Category Archives: Election Analysis

The Trafalgar Effect

By Jim Ellis

Oct. 15, 2020 — The Trafalgar Group is the polling firm that came to national political notoriety four years ago when they correctly predicted a Donald Trump victory in both Michigan and Pennsylvania and were the only survey research firm to do so. Since that time, they have forecast at least four other wins when the active polling community was arriving at opposite conclusions.

Yesterday, Trafalgar released its latest Pennsylvania data (Oct. 10-12; 1,034 likely Pennsylvania voters) and finds former vice president Joe Biden leading President Trump 47.4 – 45.1 percent — just over a two-point spread. In October, not counting the Trafalgar number, we see 12 other pollsters returning Pennsylvania data and they average a pro-Biden forecast of just under seven points.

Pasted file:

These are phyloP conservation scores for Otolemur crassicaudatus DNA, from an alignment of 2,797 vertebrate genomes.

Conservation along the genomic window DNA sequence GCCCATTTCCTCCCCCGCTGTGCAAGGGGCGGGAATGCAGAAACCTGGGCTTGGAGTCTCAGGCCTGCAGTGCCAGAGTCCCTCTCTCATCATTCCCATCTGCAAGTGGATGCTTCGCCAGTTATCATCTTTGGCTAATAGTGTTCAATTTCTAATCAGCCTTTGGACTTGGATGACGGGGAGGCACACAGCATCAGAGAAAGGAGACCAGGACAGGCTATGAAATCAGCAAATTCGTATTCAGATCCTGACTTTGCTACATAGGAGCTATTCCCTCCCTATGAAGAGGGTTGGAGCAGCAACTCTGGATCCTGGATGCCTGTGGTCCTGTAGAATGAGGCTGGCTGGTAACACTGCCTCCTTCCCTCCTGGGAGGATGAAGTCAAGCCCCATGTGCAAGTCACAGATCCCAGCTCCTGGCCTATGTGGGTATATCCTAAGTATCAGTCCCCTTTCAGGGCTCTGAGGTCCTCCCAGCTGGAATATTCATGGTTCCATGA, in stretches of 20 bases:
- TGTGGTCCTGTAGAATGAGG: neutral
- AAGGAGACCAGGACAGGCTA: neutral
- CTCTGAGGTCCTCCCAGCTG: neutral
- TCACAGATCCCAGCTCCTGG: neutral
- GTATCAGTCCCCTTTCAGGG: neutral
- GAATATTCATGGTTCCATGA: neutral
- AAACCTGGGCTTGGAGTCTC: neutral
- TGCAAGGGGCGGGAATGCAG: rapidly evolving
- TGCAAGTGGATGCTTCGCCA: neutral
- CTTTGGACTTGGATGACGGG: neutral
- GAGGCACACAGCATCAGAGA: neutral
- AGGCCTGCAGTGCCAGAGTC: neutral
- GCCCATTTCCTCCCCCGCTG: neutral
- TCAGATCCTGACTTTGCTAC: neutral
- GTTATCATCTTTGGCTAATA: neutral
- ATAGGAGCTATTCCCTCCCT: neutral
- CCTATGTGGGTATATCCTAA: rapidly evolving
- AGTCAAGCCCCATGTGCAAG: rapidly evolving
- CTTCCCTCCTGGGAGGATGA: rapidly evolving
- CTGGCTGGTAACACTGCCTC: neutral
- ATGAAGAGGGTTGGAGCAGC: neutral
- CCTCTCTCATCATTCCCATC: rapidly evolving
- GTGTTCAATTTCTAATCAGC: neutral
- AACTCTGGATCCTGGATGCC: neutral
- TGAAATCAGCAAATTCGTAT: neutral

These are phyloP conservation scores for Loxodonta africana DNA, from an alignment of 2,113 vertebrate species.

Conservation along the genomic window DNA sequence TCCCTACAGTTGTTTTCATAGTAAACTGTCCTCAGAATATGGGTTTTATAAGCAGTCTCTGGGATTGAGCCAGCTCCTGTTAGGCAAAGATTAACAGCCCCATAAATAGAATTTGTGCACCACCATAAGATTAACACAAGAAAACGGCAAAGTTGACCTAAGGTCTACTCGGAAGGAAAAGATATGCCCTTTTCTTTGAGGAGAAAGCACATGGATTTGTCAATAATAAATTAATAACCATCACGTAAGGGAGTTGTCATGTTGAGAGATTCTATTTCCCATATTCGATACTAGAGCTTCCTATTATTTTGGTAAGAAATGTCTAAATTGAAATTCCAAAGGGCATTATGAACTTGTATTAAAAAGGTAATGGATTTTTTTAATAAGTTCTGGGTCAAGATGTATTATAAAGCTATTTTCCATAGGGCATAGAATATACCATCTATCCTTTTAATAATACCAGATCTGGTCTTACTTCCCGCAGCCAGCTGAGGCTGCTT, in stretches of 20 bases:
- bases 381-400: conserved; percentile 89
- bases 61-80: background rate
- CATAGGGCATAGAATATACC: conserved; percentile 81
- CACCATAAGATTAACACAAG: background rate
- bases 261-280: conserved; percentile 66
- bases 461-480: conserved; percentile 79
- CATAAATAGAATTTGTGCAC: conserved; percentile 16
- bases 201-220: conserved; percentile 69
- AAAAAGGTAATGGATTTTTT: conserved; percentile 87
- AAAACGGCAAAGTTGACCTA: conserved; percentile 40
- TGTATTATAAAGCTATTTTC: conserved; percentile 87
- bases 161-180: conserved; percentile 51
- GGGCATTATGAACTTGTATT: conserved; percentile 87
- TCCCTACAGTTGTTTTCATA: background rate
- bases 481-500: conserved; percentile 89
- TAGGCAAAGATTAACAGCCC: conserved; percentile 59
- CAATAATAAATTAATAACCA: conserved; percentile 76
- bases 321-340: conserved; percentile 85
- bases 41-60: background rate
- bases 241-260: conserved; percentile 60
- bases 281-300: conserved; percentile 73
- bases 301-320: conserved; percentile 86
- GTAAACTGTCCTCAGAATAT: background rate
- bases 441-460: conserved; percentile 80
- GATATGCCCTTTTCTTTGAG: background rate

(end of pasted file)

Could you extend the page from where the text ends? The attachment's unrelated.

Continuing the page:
Routinely, Trafalgar’s data shows President Trump in better position than most pollsters because they attempt to quantify what is termed the “shy Trump voter,” i.e., those who are actually voting for the incumbent but won’t admit it to a pollster. In most cases, the Trafalgar calculations, derived from a proprietary algorithmic formula, have been reliably accurate.

From 2016, we remember that, generally, the polling community missed badly in the Trump-Clinton presidential race. While their national count was accurate – predicting a tight plurality for Hillary Clinton (final result: 48.2 – 46.1 percent) – many state projections were off, particularly those in the Great Lakes region.

In the previous presidential election cycle, a total of 62 surveys were conducted in the state of Pennsylvania, and only three found a lead for President Trump, including the Trafalgar pre-election survey. In Michigan, 45 polls were publicly released, and Trump led in just two, one of which was Trafalgar’s final 2016 study. In Wisconsin, 33 polls were taken, and none found President Trump running ahead. Yet, in all three cases, he won the state.